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Dr J's Audio-Visual Resources for Classics

Courses Taught

INTELLECTUAL HERITAGE (at Temple University)

Course Info:
Sample Syllabus


Course Themes

Delphi- A Focal Point for IH 51 Texts

Writing Guides:
Writing Guidelines

style guide

Writing Analogies

Subject Study Aids:
Aeschylus' Agamemnon Study Guide

Aeschylus' Libation Bearers Study Guide

Aeschylus' Eumenides Passages

Sophocles' Oedipus and the Sphinx Lecture

Dr. J's Illustrated Pericles' Funeral Oration

Dr. J's Illustrated Pericles and America

Dr. J's Illustrated Pericles and Philadelphia

Dr. J's Illustrated Aeschylus' Oresteia

Dr. J's Curse of the House of Atreus Outline

Dr. J's Background Lecture on Greek Philosophy

Dr. J's Apology Study Questions

Dr. J's Illustrated Plato's Apology

Socrates and the Apology Lecture

Dr. J's Plutarch's Pericles

Judaism Study Guide

Sundiata Study Guide

Epic Qualities of the Sundiata Lecture

Othello Study Guide

Machiavelli Study Guide

Galileo and Humanism Lecture



Courses Proposed
(needs some pruning):

Topics in Classical Culture:
The Legend of the House of Atreus: Greek Tragedy in Greece

Religious Foundations of Greek Culture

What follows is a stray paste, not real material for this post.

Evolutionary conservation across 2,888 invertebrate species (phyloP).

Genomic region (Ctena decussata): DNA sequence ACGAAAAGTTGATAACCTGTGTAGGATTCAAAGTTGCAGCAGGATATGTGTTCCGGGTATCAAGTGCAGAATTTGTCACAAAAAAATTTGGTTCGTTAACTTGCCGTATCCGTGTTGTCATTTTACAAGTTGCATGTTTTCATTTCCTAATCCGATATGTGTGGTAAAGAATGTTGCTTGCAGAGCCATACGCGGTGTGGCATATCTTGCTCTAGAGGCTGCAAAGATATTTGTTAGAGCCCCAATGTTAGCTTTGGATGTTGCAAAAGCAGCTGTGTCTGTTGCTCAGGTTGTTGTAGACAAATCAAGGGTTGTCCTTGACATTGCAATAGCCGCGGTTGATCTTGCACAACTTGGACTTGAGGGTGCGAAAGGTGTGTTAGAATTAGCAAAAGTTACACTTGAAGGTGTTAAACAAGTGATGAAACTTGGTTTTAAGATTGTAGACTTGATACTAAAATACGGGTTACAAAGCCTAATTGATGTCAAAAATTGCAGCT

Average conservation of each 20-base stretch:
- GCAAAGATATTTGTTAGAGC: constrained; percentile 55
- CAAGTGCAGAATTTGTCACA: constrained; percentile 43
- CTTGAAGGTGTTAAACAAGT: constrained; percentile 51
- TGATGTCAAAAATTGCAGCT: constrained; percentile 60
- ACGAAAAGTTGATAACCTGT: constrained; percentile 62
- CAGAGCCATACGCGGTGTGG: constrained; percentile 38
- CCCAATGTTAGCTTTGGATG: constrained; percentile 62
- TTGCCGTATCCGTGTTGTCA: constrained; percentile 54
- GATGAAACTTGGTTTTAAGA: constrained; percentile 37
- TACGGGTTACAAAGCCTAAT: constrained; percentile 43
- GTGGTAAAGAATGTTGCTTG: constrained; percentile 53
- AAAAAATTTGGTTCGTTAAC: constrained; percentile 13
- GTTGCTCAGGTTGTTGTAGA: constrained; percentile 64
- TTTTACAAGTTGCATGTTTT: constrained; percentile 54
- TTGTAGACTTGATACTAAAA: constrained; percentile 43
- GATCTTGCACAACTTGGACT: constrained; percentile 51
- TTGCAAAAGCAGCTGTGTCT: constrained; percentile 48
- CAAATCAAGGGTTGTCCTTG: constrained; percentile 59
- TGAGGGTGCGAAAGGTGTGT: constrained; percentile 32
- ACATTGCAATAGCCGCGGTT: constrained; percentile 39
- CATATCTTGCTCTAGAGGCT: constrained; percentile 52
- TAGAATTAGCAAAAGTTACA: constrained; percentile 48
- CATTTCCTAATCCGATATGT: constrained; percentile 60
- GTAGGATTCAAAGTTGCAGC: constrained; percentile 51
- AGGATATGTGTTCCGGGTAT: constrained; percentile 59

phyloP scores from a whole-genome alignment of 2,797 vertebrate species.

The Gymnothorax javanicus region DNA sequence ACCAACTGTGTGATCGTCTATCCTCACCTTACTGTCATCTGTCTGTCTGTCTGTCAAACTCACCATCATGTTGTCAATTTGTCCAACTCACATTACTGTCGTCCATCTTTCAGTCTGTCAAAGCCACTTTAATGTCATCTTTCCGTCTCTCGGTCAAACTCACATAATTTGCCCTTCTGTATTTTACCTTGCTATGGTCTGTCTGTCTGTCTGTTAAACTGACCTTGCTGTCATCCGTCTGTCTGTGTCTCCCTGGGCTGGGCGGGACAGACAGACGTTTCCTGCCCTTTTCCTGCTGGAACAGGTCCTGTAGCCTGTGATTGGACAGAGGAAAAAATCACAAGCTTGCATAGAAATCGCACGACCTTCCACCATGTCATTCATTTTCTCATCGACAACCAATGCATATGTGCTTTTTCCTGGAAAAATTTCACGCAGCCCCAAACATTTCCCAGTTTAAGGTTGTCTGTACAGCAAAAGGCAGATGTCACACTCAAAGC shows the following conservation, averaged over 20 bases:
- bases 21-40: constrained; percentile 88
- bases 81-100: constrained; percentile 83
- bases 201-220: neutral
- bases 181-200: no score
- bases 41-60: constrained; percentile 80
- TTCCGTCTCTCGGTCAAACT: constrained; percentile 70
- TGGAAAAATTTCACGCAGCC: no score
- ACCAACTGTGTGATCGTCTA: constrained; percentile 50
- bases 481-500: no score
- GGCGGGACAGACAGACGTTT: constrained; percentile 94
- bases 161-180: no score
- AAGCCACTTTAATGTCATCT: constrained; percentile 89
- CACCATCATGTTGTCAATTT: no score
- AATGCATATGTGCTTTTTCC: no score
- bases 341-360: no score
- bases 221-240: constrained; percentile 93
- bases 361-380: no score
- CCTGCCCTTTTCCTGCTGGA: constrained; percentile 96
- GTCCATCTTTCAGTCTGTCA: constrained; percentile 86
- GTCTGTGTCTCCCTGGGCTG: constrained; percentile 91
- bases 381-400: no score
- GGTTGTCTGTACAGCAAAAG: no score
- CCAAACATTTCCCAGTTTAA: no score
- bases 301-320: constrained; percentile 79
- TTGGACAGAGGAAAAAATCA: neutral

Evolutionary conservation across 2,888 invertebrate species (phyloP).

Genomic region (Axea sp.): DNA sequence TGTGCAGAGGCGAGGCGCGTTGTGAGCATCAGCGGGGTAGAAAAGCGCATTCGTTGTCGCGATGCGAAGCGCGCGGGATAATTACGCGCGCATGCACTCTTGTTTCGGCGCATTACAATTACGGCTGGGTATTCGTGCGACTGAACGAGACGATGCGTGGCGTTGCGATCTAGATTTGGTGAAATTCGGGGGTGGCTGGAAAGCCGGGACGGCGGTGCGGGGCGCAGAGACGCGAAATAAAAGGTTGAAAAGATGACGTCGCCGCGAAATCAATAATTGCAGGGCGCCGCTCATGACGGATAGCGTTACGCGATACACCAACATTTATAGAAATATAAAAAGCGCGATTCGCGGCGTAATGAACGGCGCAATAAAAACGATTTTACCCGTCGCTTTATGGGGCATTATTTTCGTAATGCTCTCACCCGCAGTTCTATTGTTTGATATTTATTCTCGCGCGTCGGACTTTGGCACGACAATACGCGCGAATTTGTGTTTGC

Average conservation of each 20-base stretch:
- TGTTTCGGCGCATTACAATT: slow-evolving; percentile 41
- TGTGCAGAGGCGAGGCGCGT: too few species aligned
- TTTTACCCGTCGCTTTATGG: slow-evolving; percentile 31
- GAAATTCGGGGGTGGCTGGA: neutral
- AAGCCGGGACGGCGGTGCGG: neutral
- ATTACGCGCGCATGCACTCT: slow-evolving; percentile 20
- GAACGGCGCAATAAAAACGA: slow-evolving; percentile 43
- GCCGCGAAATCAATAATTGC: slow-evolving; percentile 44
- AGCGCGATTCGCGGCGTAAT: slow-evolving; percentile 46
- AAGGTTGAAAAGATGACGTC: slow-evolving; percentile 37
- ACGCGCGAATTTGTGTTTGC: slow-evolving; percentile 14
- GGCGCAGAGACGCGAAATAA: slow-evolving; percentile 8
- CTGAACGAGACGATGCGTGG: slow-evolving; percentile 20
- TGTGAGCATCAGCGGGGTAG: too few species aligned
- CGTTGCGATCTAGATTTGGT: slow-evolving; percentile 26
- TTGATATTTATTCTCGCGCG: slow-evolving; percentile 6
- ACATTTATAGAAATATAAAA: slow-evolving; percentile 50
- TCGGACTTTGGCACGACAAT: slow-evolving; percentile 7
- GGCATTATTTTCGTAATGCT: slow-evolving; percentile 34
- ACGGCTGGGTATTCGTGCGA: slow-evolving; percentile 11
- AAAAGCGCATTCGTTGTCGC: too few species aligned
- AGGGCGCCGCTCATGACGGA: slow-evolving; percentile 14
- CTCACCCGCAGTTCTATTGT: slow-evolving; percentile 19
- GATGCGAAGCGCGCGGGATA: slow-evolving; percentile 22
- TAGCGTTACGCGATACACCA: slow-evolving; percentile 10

The Intersection of Myth and History

The Ancient Greek Cultural Nexus- Art, Archaeology, Literature and Topography

From 1996-2001 I taught in the Intellectual Heritage Program at Temple University in Philadelphia, Pennsylvania. This page is part of my teaching materials for Intellectual Heritage 51, a course covering literature and ideas from Sappho through Shakespeare...

TO Dr. Siegel's IH STUDENTS: Here are some notes you may find helpful, especially when it comes to the definition of certain terms. These notes are wholly my summaries of  The Concise Guide to Judaism: History, Practice, Faith, by Rabbi Roy A. Rosenberg. I recommend this text to anyone interested in getting a basic background, but I urge you to consider other texts as well in your quest to learn about Judaism and its sacred history and texts. There is much more to this book, too - so go out and get a copy!